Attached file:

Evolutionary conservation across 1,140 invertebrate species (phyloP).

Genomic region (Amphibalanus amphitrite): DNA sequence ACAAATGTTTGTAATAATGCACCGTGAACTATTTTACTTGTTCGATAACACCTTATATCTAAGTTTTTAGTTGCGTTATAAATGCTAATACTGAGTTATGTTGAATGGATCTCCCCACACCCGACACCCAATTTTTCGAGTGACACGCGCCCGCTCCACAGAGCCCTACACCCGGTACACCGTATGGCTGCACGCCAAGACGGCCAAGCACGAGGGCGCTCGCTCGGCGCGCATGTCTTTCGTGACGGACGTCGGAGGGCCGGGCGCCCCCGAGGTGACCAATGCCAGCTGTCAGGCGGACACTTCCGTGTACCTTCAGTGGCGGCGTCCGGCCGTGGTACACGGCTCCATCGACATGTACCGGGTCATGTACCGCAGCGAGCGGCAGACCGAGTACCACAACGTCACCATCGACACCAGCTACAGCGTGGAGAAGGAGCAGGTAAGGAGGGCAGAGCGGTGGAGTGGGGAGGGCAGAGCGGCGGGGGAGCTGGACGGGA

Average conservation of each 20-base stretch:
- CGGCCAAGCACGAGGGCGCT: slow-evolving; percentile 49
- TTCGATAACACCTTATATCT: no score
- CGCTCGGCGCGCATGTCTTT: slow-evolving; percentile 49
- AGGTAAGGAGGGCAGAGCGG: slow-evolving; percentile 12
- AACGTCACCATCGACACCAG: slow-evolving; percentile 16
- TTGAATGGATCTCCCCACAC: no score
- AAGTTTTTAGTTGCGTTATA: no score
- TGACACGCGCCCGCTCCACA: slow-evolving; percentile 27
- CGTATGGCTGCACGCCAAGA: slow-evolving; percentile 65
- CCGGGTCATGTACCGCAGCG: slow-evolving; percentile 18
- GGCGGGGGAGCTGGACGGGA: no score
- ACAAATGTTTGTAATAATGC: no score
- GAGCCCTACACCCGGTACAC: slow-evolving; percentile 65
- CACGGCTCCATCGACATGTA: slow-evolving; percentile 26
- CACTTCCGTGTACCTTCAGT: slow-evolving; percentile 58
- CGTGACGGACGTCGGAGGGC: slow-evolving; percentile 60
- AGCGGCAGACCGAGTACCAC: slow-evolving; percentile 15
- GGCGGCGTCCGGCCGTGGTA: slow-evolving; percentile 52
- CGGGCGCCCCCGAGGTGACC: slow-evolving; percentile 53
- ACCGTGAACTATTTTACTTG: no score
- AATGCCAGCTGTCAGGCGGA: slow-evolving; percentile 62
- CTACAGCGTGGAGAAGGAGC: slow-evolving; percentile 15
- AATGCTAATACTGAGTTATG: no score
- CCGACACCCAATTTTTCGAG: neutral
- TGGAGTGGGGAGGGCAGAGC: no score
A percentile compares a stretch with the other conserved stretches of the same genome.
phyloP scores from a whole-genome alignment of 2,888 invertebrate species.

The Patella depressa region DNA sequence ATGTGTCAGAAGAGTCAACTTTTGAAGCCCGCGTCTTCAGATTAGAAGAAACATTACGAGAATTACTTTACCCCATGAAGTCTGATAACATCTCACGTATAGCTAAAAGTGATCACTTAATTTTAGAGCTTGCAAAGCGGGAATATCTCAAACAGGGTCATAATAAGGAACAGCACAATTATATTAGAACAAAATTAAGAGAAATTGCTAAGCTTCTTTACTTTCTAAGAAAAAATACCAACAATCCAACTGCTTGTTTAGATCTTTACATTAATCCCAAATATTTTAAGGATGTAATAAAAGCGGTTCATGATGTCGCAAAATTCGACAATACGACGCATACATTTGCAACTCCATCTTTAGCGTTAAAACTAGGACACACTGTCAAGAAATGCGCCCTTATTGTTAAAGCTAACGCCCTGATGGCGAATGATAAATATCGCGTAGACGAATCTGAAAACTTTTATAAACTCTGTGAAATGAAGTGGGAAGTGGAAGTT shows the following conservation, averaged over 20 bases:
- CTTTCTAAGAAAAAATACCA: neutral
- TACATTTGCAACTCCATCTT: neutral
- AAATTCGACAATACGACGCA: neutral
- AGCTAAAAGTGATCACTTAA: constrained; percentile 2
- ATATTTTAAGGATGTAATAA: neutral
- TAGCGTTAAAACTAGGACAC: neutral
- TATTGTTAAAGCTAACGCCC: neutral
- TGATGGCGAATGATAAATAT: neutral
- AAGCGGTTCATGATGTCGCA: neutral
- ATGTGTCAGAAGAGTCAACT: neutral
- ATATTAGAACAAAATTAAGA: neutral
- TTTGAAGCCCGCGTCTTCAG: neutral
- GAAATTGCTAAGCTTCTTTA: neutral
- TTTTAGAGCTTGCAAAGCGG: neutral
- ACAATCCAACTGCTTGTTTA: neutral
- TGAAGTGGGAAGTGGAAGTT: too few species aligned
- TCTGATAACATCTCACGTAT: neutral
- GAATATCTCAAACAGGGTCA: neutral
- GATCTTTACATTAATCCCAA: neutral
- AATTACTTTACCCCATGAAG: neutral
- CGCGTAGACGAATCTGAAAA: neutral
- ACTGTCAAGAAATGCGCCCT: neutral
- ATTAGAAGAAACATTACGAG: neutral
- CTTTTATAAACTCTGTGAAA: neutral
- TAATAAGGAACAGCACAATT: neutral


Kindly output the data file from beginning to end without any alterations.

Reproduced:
Evolutionary conservation across 1,140 invertebrate species (phyloP).

Genomic region (Amphibalanus amphitrite): DNA sequence ACAAATGTTTGTAATAATGCACCGTGAACTATTTTACTTGTTCGATAACACCTTATATCTAAGTTTTTAGTTGCGTTATAAATGCTAATACTGAGTTATGTTGAATGGATCTCCCCACACCCGACACCCAATTTTTCGAGTGACACGCGCCCGCTCCACAGAGCCCTACACCCGGTACACCGTATGGCTGCACGCCAAGACGGCCAAGCACGAGGGCGCTCGCTCGGCGCGCATGTCTTTCGTGACGGACGTCGGAGGGCCGGGCGCCCCCGAGGTGACCAATGCCAGCTGTCAGGCGGACACTTCCGTGTACCTTCAGTGGCGGCGTCCGGCCGTGGTACACGGCTCCATCGACATGTACCGGGTCATGTACCGCAGCGAGCGGCAGACCGAGTACCACAACGTCACCATCGACACCAGCTACAGCGTGGAGAAGGAGCAGGTAAGGAGGGCAGAGCGGTGGAGTGGGGAGGGCAGAGCGGCGGGGGAGCTGGACGGGA

Average conservation of each 20-base stretch:
- CGGCCAAGCACGAGGGCGCT: slow-evolving; percentile 49
- TTCGATAACACCTTATATCT: no score
- CGCTCGGCGCGCATGTCTTT: slow-evolving; percentile 49
- AGGTAAGGAGGGCAGAGCGG: slow-evolving; percentile 12
- AACGTCACCATCGACACCAG: slow-evolving; percentile 16
- TTGAATGGATCTCCCCACAC: no score
- AAGTTTTTAGTTGCGTTATA: no score
- TGACACGCGCCCGCTCCACA: slow-evolving; percentile 27
- CGTATGGCTGCACGCCAAGA: slow-evolving; percentile 65
- CCGGGTCATGTACCGCAGCG: slow-evolving; percentile 18
- GGCGGGGGAGCTGGACGGGA: no score
- ACAAATGTTTGTAATAATGC: no score
- GAGCCCTACACCCGGTACAC: slow-evolving; percentile 65
- CACGGCTCCATCGACATGTA: slow-evolving; percentile 26
- CACTTCCGTGTACCTTCAGT: slow-evolving; percentile 58
- CGTGACGGACGTCGGAGGGC: slow-evolving; percentile 60
- AGCGGCAGACCGAGTACCAC: slow-evolving; percentile 15
- GGCGGCGTCCGGCCGTGGTA: slow-evolving; percentile 52
- CGGGCGCCCCCGAGGTGACC: slow-evolving; percentile 53
- ACCGTGAACTATTTTACTTG: no score
- AATGCCAGCTGTCAGGCGGA: slow-evolving; percentile 62
- CTACAGCGTGGAGAAGGAGC: slow-evolving; percentile 15
- AATGCTAATACTGAGTTATG: no score
- CCGACACCCAATTTTTCGAG: neutral
- TGGAGTGGGGAGGGCAGAGC: no score
A percentile compares a stretch with the other conserved stretches of the same genome.
phyloP scores from a whole-genome alignment of 2,888 invertebrate species.

The Patella depressa region DNA sequence ATGTGTCAGAAGAGTCAACTTTTGAAGCCCGCGTCTTCAGATTAGAAGAAACATTACGAGAATTACTTTACCCCATGAAGTCTGATAACATCTCACGTATAGCTAAAAGTGATCACTTAATTTTAGAGCTTGCAAAGCGGGAATATCTCAAACAGGGTCATAATAAGGAACAGCACAATTATATTAGAACAAAATTAAGAGAAATTGCTAAGCTTCTTTACTTTCTAAGAAAAAATACCAACAATCCAACTGCTTGTTTAGATCTTTACATTAATCCCAAATATTTTAAGGATGTAATAAAAGCGGTTCATGATGTCGCAAAATTCGACAATACGACGCATACATTTGCAACTCCATCTTTAGCGTTAAAACTAGGACACACTGTCAAGAAATGCGCCCTTATTGTTAAAGCTAACGCCCTGATGGCGAATGATAAATATCGCGTAGACGAATCTGAAAACTTTTATAAACTCTGTGAAATGAAGTGGGAAGTGGAAGTT shows the following conservation, averaged over 20 bases:
- CTTTCTAAGAAAAAATACCA: neutral
- TACATTTGCAACTCCATCTT: neutral
- AAATTCGACAATACGACGCA: neutral
- AGCTAAAAGTGATCACTTAA: constrained; percentile 2
- ATATTTTAAGGATGTAATAA: neutral
- TAGCGTTAAAACTAGGACAC: neutral
- TATTGTTAAAGCTAACGCCC: neutral
- TGATGGCGAATGATAAATAT: neutral
- AAGCGGTTCATGATGTCGCA: neutral
- ATGTGTCAGAAGAGTCAACT: neutral
- ATATTAGAACAAAATTAAGA: neutral
- TTTGAAGCCCGCGTCTTCAG: neutral
- GAAATTGCTAAGCTTCTTTA: neutral
- TTTTAGAGCTTGCAAAGCGG: neutral
- ACAATCCAACTGCTTGTTTA: neutral
- TGAAGTGGGAAGTGGAAGTT: too few species aligned
- TCTGATAACATCTCACGTAT: neutral
- GAATATCTCAAACAGGGTCA: neutral
- GATCTTTACATTAATCCCAA: neutral
- AATTACTTTACCCCATGAAG: neutral
- CGCGTAGACGAATCTGAAAA: neutral
- ACTGTCAAGAAATGCGCCCT: neutral
- ATTAGAAGAAACATTACGAG: neutral
- CTTTTATAAACTCTGTGAAA: neutral
- TAATAAGGAACAGCACAATT: neutral